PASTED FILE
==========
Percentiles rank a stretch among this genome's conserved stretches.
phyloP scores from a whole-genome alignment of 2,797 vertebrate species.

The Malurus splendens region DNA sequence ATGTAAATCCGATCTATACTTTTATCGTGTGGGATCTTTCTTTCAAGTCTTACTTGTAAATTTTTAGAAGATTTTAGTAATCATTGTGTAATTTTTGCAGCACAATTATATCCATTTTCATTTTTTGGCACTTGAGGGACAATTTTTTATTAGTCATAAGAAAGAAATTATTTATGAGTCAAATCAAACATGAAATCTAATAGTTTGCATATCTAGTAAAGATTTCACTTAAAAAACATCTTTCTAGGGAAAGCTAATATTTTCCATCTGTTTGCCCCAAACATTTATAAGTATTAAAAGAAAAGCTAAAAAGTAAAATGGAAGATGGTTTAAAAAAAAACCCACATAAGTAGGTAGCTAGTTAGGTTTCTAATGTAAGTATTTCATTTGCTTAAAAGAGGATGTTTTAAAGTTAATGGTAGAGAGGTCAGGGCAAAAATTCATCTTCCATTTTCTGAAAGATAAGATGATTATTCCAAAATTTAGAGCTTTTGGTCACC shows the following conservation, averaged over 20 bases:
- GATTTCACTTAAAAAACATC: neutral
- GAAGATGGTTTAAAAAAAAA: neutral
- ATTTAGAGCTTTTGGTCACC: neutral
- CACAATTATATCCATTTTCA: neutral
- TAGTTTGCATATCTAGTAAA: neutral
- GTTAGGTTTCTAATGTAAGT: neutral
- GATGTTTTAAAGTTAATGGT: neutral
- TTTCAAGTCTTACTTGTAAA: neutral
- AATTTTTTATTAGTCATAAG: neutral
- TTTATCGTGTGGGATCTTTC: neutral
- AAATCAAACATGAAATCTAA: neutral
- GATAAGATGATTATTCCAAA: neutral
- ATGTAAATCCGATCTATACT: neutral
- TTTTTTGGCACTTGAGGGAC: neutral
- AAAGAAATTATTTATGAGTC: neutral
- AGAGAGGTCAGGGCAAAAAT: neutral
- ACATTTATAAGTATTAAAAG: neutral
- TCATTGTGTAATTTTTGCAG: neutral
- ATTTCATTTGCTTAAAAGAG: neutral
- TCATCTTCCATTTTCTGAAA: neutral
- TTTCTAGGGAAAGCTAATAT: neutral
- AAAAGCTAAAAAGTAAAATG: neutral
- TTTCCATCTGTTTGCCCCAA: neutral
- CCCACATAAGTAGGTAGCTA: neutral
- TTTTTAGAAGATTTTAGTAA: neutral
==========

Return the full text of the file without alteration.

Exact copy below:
Percentiles rank a stretch among this genome's conserved stretches.
phyloP scores from a whole-genome alignment of 2,797 vertebrate species.

The Malurus splendens region DNA sequence ATGTAAATCCGATCTATACTTTTATCGTGTGGGATCTTTCTTTCAAGTCTTACTTGTAAATTTTTAGAAGATTTTAGTAATCATTGTGTAATTTTTGCAGCACAATTATATCCATTTTCATTTTTTGGCACTTGAGGGACAATTTTTTATTAGTCATAAGAAAGAAATTATTTATGAGTCAAATCAAACATGAAATCTAATAGTTTGCATATCTAGTAAAGATTTCACTTAAAAAACATCTTTCTAGGGAAAGCTAATATTTTCCATCTGTTTGCCCCAAACATTTATAAGTATTAAAAGAAAAGCTAAAAAGTAAAATGGAAGATGGTTTAAAAAAAAACCCACATAAGTAGGTAGCTAGTTAGGTTTCTAATGTAAGTATTTCATTTGCTTAAAAGAGGATGTTTTAAAGTTAATGGTAGAGAGGTCAGGGCAAAAATTCATCTTCCATTTTCTGAAAGATAAGATGATTATTCCAAAATTTAGAGCTTTTGGTCACC shows the following conservation, averaged over 20 bases:
- GATTTCACTTAAAAAACATC: neutral
- GAAGATGGTTTAAAAAAAAA: neutral
- ATTTAGAGCTTTTGGTCACC: neutral
- CACAATTATATCCATTTTCA: neutral
- TAGTTTGCATATCTAGTAAA: neutral
- GTTAGGTTTCTAATGTAAGT: neutral
- GATGTTTTAAAGTTAATGGT: neutral
- TTTCAAGTCTTACTTGTAAA: neutral
- AATTTTTTATTAGTCATAAG: neutral
- TTTATCGTGTGGGATCTTTC: neutral
- AAATCAAACATGAAATCTAA: neutral
- GATAAGATGATTATTCCAAA: neutral
- ATGTAAATCCGATCTATACT: neutral
- TTTTTTGGCACTTGAGGGAC: neutral
- AAAGAAATTATTTATGAGTC: neutral
- AGAGAGGTCAGGGCAAAAAT: neutral
- ACATTTATAAGTATTAAAAG: neutral
- TCATTGTGTAATTTTTGCAG: neutral
- ATTTCATTTGCTTAAAAGAG: neutral
- TCATCTTCCATTTTCTGAAA: neutral
- TTTCTAGGGAAAGCTAATAT: neutral
- AAAAGCTAAAAAGTAAAATG: neutral
- TTTCCATCTGTTTGCCCCAA: neutral
- CCCACATAAGTAGGTAGCTA: neutral
- TTTTTAGAAGATTTTAGTAA: neutral